Ayelet Waldman: Women Authoring Change

By Hedgebrook Staff

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Categories: Women Authoring Change,

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Ayelet Waldman is a writer, activist and Hedgebrook alumna. We asked her about her work and about being a Woman Authoring Change.

 

Tell us about your work as a writer—do you write in multiple genres/forms?

I am primarily a novelist – that is the work I consider my “‘real” work. The hard stuff. The artistically satisfying stuff.  I also write personal essays, op eds, some reported pieces (though those usually have a personal edge) and even the odd interview. I have in the past couple of years started writing film and television scripts as well. Those are fun, and I very much enjoy the  collaborative process. I have yet to see any of those projects get on the air, but I have (eternally) high hopes.

 

Do you consider yourself an activist?

Yes, though I worry of late that my activism is more of the armchair variety. I recently edited an anthology of first person narratives of people in women’s prisons, which was a fairly boots-on-the-ground process, but much of my “activism” has involved writing about issues I care about, taking public positions, speaking at events that raise money. All things that are worthwhile and valid, though sometimes I worry that I am not taking enough personal risk on behalf of the issues that I care about.

 

Would you characterize your writing as activist? Why or why not?

Certainly. In my nonfiction I’ve written about prisoner rights, abortion rights, women’s issues, family issues, and race. Even in my fiction I deal with political issues like the injustices inherent in the War on Drugs, the rise of Women’s Suffrage, etc.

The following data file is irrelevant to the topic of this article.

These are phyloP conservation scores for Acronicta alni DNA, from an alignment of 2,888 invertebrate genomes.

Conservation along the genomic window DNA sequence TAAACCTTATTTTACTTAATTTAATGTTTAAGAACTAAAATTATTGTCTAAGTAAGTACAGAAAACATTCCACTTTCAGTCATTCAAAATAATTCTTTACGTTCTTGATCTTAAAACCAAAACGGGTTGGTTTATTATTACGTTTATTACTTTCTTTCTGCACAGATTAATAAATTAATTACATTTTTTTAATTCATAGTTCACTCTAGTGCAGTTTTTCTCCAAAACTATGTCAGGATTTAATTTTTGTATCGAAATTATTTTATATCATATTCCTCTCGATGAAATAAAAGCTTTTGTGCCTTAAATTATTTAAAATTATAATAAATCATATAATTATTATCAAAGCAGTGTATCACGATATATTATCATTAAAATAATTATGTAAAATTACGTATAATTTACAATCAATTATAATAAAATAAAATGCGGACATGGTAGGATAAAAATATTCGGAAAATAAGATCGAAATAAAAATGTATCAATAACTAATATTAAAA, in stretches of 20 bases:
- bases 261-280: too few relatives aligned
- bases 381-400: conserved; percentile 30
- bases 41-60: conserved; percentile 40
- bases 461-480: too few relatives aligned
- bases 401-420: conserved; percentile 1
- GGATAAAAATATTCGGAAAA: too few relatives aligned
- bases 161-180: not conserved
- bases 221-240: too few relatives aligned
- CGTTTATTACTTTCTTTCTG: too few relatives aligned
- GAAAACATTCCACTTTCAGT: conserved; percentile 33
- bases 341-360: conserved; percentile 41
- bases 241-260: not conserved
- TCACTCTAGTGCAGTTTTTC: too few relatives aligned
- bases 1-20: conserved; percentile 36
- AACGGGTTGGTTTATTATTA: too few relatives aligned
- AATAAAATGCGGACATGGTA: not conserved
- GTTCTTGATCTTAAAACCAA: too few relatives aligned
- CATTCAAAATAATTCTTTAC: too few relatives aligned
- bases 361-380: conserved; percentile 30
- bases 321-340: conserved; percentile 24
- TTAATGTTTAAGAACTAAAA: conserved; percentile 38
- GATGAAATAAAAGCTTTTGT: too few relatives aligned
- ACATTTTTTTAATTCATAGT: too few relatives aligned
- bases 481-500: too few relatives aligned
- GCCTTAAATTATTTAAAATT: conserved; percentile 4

What impact do you hope your writing will have in the world?

I hope I will entertain people, and make them think. I hope that my words might cause someone to care about a person or situation they had never considered before.

 

What’s the best feedback you’ve received from a reader/audience member?

When someone tells me how relieved they feel to read something that I’ve written, because it expresses a thought or a feeling they’ve had but have been too afraid to speak about, that makes me feel like there’s a reason for me to be sitting in this chair, eking out my painful word count, day after day.

 

About Ayelet Waldman:

Ayelet Waldman is the author of Love and TreasureRed Hook Road and The New York Times bestseller Bad Mother: A Chronicle of Maternal Crimes, Minor Calamities and Occasional Moments of Grace. Her novel Love and Other Impossible Pursuits was adapted into a film calledThe Other Woman starring Natalie Portman. Her personal essays and profiles of such public figures as Hillary Clinton have been published in a wide variety of newspapers and magazines, including The New York TimesVogueThe Washington Post, and The Wall Street Journal. Her radio commentaries have appeared on All Things Considered and The California Report.

Her newest novel, Love and Treasure, weaves a tale of contraband masterpieces, tragic love, and the unexpected legacies of forgotten crimes around the fascinating, true history of the Hungarian Gold Train in World War II. Learn more on her website: www.ayeletwaldman.com

 


 

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Hedgebrook supports visionary women writers whose stories and ideas shape our culture now and for generations to come. The opinions expressed here are not necessarily representative of the opinions of Hedgebrook, its staff or board members.

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